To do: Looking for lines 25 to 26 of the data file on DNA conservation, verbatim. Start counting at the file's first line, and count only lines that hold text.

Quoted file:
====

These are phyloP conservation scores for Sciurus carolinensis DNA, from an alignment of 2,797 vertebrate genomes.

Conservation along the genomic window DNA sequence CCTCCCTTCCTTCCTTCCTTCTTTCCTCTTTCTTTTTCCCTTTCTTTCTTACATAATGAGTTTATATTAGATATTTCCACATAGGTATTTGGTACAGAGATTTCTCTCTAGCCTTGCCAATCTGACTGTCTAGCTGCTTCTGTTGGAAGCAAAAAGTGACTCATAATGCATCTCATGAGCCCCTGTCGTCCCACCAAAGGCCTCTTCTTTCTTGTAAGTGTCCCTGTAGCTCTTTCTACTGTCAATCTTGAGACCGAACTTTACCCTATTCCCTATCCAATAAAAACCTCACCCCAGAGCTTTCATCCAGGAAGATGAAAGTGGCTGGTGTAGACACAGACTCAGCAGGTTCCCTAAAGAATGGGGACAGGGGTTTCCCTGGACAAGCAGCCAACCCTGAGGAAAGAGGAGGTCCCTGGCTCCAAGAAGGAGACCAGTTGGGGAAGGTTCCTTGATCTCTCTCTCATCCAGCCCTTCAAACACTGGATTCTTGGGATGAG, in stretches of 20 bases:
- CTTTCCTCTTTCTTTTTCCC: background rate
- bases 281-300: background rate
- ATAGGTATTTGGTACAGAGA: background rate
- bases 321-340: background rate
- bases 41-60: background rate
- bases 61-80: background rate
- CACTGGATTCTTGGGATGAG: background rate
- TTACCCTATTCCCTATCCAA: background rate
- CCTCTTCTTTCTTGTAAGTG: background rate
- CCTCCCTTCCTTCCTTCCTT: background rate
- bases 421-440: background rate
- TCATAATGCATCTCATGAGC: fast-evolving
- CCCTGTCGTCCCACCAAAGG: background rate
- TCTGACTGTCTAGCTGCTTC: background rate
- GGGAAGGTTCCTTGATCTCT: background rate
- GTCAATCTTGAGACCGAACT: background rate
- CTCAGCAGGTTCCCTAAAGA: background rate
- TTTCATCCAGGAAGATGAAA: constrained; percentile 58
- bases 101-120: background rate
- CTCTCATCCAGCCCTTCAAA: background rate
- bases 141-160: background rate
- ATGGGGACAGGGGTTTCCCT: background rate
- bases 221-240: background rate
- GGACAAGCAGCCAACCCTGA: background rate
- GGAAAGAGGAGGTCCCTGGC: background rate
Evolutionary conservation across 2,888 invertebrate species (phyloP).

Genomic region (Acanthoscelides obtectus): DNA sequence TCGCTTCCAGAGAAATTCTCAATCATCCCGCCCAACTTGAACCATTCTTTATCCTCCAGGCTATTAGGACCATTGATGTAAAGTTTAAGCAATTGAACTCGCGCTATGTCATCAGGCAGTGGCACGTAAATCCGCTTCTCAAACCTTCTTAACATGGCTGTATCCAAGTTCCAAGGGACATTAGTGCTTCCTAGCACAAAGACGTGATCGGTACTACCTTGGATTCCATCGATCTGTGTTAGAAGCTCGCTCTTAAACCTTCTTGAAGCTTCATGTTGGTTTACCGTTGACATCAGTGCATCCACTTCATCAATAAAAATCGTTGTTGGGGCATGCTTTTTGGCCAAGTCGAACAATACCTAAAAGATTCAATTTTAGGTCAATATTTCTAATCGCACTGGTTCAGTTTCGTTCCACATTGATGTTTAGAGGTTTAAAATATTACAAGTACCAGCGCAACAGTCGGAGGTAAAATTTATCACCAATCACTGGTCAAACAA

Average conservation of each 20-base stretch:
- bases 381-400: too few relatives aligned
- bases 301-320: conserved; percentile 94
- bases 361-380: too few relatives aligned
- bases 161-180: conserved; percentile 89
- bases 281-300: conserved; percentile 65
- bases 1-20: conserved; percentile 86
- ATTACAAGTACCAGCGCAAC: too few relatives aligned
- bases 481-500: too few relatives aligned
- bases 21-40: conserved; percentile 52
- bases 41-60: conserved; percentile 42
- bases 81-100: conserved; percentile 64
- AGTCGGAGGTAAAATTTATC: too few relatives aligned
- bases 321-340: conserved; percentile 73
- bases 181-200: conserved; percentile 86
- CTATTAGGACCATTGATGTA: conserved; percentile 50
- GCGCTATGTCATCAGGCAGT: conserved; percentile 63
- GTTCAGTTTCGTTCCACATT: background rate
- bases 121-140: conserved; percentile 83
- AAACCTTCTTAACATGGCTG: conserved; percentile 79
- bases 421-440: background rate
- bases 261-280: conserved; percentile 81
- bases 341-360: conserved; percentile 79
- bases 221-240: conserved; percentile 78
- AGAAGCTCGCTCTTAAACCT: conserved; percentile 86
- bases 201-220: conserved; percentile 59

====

- bases 221-240: background rate
- GGACAAGCAGCCAACCCTGA: background rate